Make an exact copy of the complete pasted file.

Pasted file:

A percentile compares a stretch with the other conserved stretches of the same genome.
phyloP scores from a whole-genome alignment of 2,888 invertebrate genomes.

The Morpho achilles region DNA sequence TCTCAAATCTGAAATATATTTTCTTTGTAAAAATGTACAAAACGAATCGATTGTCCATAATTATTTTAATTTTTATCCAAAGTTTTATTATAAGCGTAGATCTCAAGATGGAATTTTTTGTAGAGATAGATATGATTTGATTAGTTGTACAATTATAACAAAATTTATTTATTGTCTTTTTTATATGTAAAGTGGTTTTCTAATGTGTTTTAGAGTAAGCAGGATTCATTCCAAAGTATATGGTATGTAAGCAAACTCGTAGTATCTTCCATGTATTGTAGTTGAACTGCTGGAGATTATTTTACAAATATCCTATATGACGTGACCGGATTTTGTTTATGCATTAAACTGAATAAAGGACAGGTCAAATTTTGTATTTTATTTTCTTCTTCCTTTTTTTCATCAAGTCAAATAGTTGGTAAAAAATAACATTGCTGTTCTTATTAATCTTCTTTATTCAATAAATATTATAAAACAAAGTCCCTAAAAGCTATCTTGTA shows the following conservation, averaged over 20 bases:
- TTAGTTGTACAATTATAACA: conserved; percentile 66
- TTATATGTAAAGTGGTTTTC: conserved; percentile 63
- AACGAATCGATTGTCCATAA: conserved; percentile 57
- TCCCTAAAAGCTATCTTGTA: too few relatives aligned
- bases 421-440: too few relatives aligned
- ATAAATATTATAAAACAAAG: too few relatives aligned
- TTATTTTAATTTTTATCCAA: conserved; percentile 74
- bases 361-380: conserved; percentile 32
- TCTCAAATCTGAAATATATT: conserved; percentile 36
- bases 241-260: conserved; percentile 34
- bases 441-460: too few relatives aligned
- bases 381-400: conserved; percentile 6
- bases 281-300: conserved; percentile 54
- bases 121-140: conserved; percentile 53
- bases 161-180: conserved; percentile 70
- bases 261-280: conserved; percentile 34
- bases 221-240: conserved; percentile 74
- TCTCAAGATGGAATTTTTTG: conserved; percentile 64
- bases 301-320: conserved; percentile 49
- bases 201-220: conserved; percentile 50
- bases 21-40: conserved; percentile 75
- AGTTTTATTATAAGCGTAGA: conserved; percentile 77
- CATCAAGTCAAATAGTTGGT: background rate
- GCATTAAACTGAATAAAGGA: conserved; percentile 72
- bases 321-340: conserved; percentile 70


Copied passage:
A percentile compares a stretch with the other conserved stretches of the same genome.
phyloP scores from a whole-genome alignment of 2,888 invertebrate genomes.

The Morpho achilles region DNA sequence TCTCAAATCTGAAATATATTTTCTTTGTAAAAATGTACAAAACGAATCGATTGTCCATAATTATTTTAATTTTTATCCAAAGTTTTATTATAAGCGTAGATCTCAAGATGGAATTTTTTGTAGAGATAGATATGATTTGATTAGTTGTACAATTATAACAAAATTTATTTATTGTCTTTTTTATATGTAAAGTGGTTTTCTAATGTGTTTTAGAGTAAGCAGGATTCATTCCAAAGTATATGGTATGTAAGCAAACTCGTAGTATCTTCCATGTATTGTAGTTGAACTGCTGGAGATTATTTTACAAATATCCTATATGACGTGACCGGATTTTGTTTATGCATTAAACTGAATAAAGGACAGGTCAAATTTTGTATTTTATTTTCTTCTTCCTTTTTTTCATCAAGTCAAATAGTTGGTAAAAAATAACATTGCTGTTCTTATTAATCTTCTTTATTCAATAAATATTATAAAACAAAGTCCCTAAAAGCTATCTTGTA shows the following conservation, averaged over 20 bases:
- TTAGTTGTACAATTATAACA: conserved; percentile 66
- TTATATGTAAAGTGGTTTTC: conserved; percentile 63
- AACGAATCGATTGTCCATAA: conserved; percentile 57
- TCCCTAAAAGCTATCTTGTA: too few relatives aligned
- bases 421-440: too few relatives aligned
- ATAAATATTATAAAACAAAG: too few relatives aligned
- TTATTTTAATTTTTATCCAA: conserved; percentile 74
- bases 361-380: conserved; percentile 32
- TCTCAAATCTGAAATATATT: conserved; percentile 36
- bases 241-260: conserved; percentile 34
- bases 441-460: too few relatives aligned
- bases 381-400: conserved; percentile 6
- bases 281-300: conserved; percentile 54
- bases 121-140: conserved; percentile 53
- bases 161-180: conserved; percentile 70
- bases 261-280: conserved; percentile 34
- bases 221-240: conserved; percentile 74
- TCTCAAGATGGAATTTTTTG: conserved; percentile 64
- bases 301-320: conserved; percentile 49
- bases 201-220: conserved; percentile 50
- bases 21-40: conserved; percentile 75
- AGTTTTATTATAAGCGTAGA: conserved; percentile 77
- CATCAAGTCAAATAGTTGGT: background rate
- GCATTAAACTGAATAAAGGA: conserved; percentile 72
- bases 321-340: conserved; percentile 70